Oblique Impacts In Nevada

In the early Holocene sediments of southwest Montana’s Red Rock River Valley, there are numerous oval craters which are oriented southwest to northeast at about 24 degrees. If we look back to the southwest, in the direction they came from, we can find similar craters, and airburst morphology, in a dry lake bed in Nevada at 39.739717, –115.388916. And the ones in Nevada have exactly the same  trajectory, as those in Montana.

From 51 miles up you don’t see much detail.NV1

But when you zoom in closer you begin to make out the ejecta splashes of oblique impacts into the sediments of the lake bed .NV2 Some of these in Nevada are much bigger than the ones in Southwest Montana. This one’s almost a mile long.NV3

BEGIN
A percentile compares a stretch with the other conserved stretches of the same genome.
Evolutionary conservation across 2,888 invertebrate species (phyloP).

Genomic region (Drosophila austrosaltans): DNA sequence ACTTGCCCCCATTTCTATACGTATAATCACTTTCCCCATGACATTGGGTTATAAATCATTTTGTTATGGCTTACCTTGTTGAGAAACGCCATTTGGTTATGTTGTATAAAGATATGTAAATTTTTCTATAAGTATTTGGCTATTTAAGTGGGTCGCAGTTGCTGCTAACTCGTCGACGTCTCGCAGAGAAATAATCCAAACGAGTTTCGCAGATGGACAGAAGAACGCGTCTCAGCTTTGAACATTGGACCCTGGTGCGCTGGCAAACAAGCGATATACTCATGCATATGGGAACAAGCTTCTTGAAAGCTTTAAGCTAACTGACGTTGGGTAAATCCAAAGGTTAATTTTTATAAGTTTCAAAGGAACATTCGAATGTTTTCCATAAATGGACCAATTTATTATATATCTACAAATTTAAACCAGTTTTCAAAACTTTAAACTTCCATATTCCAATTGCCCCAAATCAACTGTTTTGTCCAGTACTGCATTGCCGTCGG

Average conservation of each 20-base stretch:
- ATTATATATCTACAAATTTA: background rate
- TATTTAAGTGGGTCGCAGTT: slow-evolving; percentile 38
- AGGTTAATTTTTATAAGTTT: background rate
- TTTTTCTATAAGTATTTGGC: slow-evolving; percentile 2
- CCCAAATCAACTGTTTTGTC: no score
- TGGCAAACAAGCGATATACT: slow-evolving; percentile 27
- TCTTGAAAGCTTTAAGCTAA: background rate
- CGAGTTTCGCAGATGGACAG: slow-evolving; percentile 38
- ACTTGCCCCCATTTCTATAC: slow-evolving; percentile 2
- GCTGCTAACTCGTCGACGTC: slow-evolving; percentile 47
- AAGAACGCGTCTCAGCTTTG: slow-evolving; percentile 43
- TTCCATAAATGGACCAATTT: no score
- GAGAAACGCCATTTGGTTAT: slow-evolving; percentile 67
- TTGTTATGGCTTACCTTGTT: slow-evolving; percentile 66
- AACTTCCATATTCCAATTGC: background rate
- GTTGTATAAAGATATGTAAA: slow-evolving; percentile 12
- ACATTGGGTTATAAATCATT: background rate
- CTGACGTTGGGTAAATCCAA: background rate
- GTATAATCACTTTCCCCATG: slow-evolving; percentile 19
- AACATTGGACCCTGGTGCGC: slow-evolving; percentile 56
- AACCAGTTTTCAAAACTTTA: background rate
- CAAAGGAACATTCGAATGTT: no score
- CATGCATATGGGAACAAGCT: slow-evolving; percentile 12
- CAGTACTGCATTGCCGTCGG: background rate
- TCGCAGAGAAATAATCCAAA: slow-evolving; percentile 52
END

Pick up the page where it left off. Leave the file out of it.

NV4 And, on the northeast end of the lake bed, we find the lowest, and youngest, beach lines are lying across an ejecta splash.  The beach lines over-lapping the ejecta splashes that way should provide an excellent stratigraphic horizon. That’s where we get our date from.NV6The early Holocene age of those beach lines, and the trajectory of the impacts, imply that these oblique craters were produced sometime around the end of the last ice age. And in exactly the same fall as those in southwest Montana.

That dry lake bed, and others like it, just might be a meteorite hunter’s paradise.

Published in: Uncategorized on December 9, 2010 at 8:34 am  Comments (2)  

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2 CommentsLeave a comment

  1. Nice find! This is near where I found a 2 pound meteorite on a different dry lake bed. Had I known about this one, I would have made the trip.

  2. Abe’s post confirms your suggestion!

    It seems that you are conducting science!
    Your observations gave rise to an hypothesis and one confirmation has already arrived!


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